Having populated InterAction with data we set up a trial user group, which consisted of three areas: business development, information technology and our insurance and reinsurance practice group.
We discovered some configuration changes were necessary. For instance, we set up folders in InterAction-- subsets of contacts that can be created for any purpose -- that corresponded with how lawyers organize their data. We also built certain reports in InterAction that our lawyers were familiar with in order to ease the transition to the new system.
We involved our lawyers in the preparation process by helping them sort out their own data, and enter it into the system. We offered training for those who required it, and conducted product demonstrations to various groups and teams.
One way we were able to measure the success of our roll-out of InterAction was by the vast improvement in the quality and quantity of our relationship intelligence.
Says Belford: "The number of contacts in our system have gone up from roughly 40,000 a year ago to approximately 100,000 today."
On a more qualitative basis, we've received considerable feedback that the system is assisting fee earners to manage relationships more effectively. For instance, John Powell, a partner in our insurance and reinsurance group, frequently meets clients and prospective clients worldwide.
"Recently I was looking at a list of people who will attend a cocktail party we're hosting," he says. "One attendee I did not know. I learned through InterAction's Who Knows Whom feature that he knows one of my partners in New York. I called that partner to get some background information on this person, and am now much better prepared to meet with him at the event and discuss business."
InterAction also has been helpful as the firm's expansion has continued. For example when we merged with Boesebeck Droste, we wanted all of our contacts to receive proper notification from us, before hearing the news elsewhere. Our business development team set up a mailing list folder within InterAction for this project. We e-mailed all the fee earners, notifying them that they should add contacts that should receive the announcement into the InterAction mailing list, which they could easily do from their desktop. Over one weekend we distributed announcements to over 53,000 recipients. Without this system, it would have taken weeks.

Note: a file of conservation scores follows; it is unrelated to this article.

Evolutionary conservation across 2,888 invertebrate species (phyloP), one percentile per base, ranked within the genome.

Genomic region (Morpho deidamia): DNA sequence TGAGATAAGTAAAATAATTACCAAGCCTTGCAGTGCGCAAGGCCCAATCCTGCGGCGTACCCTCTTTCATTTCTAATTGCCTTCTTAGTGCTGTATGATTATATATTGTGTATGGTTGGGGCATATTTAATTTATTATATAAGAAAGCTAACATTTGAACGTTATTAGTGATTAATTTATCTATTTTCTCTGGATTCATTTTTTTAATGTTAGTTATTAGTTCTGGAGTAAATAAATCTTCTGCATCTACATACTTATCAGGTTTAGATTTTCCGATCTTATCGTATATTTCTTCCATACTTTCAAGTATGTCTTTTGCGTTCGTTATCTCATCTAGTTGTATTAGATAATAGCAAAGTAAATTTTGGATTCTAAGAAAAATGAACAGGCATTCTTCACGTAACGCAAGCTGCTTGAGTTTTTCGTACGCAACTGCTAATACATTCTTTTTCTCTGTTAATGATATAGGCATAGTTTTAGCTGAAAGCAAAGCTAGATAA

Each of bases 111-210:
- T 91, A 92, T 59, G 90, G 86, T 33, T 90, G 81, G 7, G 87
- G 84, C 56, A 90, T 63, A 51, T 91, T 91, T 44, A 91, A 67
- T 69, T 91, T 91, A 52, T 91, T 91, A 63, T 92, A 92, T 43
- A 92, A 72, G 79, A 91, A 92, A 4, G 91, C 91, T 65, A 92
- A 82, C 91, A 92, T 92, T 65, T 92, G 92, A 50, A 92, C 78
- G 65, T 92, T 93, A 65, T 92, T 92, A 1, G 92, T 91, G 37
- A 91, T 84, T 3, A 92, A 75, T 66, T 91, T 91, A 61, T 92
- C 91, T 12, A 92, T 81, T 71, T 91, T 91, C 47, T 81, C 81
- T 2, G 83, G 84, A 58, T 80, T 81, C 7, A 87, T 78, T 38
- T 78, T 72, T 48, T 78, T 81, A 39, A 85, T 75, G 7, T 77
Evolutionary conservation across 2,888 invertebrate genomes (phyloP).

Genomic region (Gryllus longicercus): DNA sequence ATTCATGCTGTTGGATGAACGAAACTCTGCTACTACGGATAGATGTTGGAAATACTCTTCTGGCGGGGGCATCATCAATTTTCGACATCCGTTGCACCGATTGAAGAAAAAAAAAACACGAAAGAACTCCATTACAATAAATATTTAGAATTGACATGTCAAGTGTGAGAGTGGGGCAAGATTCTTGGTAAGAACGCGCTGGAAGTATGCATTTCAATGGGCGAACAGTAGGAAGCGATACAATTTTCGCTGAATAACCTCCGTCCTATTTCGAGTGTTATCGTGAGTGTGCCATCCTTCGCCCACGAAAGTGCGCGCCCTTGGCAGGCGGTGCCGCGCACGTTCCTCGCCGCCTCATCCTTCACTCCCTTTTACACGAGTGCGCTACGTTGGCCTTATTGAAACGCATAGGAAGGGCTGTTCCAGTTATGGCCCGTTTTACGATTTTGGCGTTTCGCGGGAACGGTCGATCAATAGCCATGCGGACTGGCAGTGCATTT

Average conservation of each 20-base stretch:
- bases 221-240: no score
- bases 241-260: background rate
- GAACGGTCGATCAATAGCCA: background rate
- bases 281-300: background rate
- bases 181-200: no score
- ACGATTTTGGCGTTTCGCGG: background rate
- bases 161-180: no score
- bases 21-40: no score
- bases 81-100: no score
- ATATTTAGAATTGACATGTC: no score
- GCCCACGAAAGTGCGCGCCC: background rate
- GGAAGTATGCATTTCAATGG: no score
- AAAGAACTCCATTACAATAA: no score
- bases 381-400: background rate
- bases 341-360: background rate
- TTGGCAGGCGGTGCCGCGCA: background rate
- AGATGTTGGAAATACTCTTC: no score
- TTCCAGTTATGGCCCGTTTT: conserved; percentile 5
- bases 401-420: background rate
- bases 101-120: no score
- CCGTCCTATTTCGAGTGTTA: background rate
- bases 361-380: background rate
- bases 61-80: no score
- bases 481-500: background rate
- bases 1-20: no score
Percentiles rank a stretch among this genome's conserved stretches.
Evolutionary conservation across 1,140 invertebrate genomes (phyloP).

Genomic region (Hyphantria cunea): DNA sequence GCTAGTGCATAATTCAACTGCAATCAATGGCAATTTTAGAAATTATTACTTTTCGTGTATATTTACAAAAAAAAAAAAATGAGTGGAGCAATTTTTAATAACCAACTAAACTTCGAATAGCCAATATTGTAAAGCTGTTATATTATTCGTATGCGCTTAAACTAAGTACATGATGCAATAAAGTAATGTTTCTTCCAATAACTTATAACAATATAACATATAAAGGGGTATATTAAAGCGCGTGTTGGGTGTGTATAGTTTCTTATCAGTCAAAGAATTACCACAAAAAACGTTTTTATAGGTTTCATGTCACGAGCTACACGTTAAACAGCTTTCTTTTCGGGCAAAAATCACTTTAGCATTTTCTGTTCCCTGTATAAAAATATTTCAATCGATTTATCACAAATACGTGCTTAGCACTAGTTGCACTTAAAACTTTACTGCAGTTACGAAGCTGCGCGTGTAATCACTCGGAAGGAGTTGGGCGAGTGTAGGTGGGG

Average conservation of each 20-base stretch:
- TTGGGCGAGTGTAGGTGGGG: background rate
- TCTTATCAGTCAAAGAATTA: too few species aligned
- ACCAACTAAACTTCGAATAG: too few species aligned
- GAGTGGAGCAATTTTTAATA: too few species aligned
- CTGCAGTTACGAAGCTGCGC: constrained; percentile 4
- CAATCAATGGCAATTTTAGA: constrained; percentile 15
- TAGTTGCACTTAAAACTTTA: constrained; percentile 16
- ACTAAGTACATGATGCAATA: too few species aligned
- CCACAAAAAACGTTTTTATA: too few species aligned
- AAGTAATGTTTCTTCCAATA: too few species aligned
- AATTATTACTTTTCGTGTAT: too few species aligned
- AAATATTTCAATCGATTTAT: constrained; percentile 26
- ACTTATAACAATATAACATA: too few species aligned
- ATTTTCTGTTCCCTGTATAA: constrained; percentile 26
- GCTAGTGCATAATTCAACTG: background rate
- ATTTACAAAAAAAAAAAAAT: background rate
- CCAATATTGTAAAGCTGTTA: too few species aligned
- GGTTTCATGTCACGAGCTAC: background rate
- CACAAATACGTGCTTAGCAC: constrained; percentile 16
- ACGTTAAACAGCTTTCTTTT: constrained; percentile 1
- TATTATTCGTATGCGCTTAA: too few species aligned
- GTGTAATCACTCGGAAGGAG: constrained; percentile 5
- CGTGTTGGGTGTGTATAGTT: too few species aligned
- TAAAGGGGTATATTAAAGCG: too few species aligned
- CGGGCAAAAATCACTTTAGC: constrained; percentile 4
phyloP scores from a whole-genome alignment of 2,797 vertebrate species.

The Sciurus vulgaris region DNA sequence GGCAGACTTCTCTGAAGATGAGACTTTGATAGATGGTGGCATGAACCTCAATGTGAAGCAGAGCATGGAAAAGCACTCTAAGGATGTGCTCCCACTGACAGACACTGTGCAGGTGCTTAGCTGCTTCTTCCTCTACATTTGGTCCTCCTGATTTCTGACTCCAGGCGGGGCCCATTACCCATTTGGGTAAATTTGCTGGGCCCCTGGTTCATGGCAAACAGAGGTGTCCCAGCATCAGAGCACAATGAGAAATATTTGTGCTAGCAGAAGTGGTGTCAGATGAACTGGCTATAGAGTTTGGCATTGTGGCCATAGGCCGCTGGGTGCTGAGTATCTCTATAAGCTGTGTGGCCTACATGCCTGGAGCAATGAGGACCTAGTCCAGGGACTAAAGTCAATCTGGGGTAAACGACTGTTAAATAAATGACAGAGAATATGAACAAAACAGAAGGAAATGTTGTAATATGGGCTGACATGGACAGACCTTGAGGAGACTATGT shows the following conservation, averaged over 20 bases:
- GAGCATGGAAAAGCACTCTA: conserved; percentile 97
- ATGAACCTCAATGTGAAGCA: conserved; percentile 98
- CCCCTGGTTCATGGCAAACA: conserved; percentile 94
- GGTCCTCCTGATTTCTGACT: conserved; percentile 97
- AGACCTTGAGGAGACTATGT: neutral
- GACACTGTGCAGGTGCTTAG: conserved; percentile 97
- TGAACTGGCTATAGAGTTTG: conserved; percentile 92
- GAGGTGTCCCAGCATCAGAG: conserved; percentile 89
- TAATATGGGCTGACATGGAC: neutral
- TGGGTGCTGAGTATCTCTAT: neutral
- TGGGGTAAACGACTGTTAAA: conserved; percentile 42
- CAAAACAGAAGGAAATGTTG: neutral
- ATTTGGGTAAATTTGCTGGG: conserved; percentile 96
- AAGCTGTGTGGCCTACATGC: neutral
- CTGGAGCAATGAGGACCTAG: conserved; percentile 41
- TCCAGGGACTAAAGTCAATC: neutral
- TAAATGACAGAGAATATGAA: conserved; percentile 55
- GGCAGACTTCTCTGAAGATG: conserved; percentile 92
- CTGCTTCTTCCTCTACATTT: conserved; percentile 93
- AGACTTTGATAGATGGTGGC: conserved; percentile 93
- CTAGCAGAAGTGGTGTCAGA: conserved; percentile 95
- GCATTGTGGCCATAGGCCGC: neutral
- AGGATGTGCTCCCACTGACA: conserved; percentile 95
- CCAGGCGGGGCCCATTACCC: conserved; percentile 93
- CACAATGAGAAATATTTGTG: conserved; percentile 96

InterAction also helps us give new lawyers a wider view of our relationships, crossing practice area and geographic boundaries. They can check the extent of joint contacts, which helps develop strong relationships.
Return on Investment
In these difficult economic times, emphasis is being placed on return on investment. While we haven't done any formal analysis, we have experienced substantial savings and productivity gains as a result of using InterAction.
The use of InterAction for the German merger announcement mailing saved the firm approximately two person weeks of work compared to our previous system. Belford says that he uses the system for the rest of our publications and mailings. "We have some 20 to 30 regular newsletters, as well as client notes that get mailed out using InterAction." If you extrapolate the savings for each of these mailings over time, you have a substantial number.
InterAction also helps track and manage some 40 in-house events in Europe, the U.S. and Asia. This includes developing the invitation selection criteria, tracking attendance, and follow-up activity. "Before using the system we would have had to hire two to three temporary staff for each event," says Belford. "Now all these activities are automated. At approximately 40 events per year, we probably save a count of one full time person a year just from the event side."
The next step? Integrating InterAction into LovellsNet, the firm's Intranet. We see it as another product that will fit under our portal, allowing partners and other lawyers to access this information from their Web browsers.
Ed Dean is the director of I.T. for Lovells, and is based in London.